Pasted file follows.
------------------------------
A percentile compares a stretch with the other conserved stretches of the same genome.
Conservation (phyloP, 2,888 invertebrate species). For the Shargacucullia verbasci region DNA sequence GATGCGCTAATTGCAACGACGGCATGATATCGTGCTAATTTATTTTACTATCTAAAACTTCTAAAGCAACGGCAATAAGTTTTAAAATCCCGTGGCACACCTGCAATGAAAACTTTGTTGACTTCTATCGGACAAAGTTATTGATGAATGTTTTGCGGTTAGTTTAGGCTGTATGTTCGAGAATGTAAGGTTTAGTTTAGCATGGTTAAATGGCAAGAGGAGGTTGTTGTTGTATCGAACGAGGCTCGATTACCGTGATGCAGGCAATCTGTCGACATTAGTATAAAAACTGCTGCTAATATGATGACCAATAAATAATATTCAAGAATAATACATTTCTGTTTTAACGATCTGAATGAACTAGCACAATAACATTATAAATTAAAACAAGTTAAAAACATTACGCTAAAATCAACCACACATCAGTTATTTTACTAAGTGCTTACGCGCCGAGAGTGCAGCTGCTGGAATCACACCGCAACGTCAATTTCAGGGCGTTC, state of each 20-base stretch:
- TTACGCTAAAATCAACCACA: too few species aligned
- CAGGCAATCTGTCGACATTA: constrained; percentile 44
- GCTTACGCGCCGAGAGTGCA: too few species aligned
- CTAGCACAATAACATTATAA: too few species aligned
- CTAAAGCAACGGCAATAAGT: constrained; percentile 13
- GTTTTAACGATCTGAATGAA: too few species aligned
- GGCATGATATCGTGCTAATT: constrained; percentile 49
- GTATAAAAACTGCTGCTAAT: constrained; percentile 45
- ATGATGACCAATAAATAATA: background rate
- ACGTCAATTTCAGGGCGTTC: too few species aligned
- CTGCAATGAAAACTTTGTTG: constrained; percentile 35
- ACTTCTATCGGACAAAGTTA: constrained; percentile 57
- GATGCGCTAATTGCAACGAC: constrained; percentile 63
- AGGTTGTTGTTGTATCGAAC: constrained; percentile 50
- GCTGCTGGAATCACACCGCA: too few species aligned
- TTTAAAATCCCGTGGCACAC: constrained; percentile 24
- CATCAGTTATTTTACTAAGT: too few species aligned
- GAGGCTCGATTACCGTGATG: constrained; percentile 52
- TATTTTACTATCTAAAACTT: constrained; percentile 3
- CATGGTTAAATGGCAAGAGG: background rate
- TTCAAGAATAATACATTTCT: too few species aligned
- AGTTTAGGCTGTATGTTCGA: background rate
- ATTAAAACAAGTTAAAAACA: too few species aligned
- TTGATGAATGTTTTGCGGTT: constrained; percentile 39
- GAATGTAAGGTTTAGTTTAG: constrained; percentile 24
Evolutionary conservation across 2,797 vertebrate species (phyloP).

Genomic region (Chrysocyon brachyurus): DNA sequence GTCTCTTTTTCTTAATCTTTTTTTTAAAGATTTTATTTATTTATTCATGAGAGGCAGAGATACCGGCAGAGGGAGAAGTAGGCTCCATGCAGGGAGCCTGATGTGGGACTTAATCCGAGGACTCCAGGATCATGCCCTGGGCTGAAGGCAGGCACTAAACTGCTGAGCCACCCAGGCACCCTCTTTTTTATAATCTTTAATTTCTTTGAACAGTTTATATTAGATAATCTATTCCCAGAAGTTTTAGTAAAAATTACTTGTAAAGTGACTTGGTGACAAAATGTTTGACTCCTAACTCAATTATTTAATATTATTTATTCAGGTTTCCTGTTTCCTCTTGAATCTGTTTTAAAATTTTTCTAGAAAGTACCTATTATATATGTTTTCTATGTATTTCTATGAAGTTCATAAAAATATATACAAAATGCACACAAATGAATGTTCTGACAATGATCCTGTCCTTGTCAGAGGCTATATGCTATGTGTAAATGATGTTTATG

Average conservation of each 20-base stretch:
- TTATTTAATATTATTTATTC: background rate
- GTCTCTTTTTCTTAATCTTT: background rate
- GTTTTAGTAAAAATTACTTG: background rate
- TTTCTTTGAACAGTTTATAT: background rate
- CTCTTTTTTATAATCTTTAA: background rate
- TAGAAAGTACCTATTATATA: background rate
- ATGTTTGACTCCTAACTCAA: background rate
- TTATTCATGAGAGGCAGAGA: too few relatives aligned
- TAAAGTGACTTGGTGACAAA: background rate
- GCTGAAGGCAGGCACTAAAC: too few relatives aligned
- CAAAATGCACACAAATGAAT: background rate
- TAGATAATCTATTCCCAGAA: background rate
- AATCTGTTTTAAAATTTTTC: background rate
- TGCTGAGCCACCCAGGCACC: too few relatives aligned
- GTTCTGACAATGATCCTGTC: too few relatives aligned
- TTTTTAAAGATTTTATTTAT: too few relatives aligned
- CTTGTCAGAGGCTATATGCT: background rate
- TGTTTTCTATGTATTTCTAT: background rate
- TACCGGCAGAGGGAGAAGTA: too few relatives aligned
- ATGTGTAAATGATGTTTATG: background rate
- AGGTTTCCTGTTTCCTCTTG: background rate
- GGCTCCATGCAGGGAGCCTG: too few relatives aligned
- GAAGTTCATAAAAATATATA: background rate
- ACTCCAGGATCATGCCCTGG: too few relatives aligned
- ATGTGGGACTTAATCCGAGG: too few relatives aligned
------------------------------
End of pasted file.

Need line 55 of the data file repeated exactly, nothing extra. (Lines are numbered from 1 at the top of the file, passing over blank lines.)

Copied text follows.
- ATGTGGGACTTAATCCGAGG: too few relatives aligned